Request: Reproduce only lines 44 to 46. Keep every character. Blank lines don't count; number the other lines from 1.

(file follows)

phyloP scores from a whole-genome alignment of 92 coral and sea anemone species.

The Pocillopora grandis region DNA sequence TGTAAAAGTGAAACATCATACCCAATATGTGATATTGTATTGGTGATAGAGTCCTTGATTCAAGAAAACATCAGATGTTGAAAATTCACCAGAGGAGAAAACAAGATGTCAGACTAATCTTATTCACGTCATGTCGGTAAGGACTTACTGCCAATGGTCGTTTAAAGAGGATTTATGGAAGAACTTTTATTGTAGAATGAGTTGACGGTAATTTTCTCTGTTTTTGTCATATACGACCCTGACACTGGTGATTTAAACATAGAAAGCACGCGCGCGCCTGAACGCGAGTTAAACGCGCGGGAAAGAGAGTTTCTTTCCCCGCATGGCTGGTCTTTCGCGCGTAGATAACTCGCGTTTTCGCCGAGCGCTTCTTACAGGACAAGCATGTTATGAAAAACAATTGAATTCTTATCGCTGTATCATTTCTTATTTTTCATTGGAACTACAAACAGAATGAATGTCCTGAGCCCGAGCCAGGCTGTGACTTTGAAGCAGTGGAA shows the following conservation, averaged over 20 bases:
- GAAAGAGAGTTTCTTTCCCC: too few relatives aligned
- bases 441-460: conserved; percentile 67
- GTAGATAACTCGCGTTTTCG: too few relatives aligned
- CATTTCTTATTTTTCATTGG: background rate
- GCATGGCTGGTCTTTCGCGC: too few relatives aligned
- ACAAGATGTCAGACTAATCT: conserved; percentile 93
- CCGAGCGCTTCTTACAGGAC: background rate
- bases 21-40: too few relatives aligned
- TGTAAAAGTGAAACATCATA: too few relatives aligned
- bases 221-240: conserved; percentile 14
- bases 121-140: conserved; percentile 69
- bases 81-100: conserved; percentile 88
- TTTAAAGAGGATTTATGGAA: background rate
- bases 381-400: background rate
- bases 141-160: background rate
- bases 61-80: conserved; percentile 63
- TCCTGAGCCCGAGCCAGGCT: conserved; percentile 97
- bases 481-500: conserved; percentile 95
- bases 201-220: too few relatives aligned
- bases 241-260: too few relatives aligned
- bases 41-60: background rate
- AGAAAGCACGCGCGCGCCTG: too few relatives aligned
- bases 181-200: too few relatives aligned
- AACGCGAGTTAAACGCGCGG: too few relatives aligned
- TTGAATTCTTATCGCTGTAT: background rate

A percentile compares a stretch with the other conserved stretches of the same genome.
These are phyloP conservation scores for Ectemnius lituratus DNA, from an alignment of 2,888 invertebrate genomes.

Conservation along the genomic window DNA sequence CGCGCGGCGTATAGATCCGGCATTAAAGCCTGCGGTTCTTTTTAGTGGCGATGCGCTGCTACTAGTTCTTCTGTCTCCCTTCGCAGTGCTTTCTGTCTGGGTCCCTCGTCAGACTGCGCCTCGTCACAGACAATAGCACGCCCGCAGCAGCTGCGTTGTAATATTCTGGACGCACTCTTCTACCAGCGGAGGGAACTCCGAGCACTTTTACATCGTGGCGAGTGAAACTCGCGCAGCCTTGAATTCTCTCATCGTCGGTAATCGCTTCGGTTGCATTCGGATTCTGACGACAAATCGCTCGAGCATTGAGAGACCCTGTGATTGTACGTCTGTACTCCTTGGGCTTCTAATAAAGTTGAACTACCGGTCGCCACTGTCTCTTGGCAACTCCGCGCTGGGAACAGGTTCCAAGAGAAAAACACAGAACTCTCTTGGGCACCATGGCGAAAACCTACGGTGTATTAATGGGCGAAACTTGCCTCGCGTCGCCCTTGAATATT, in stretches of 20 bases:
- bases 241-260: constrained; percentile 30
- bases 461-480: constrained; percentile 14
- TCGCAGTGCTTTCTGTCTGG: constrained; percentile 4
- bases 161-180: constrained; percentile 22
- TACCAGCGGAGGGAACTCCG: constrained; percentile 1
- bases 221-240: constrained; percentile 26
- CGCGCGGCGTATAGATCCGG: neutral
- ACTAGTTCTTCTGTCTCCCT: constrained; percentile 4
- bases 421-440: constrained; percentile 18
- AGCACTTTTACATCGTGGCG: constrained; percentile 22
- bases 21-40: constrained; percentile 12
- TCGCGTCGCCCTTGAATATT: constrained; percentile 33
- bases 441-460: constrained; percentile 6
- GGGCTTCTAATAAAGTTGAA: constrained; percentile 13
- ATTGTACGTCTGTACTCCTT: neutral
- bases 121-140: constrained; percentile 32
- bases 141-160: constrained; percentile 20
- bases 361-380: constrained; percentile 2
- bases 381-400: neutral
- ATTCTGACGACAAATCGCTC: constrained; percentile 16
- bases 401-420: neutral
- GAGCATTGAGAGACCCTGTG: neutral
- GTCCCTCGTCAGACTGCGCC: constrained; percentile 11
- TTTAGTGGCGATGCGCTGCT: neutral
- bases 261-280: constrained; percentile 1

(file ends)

- GGGCTTCTAATAAAGTTGAA: constrained; percentile 13
- ATTGTACGTCTGTACTCCTT: neutral
- bases 121-140: constrained; percentile 32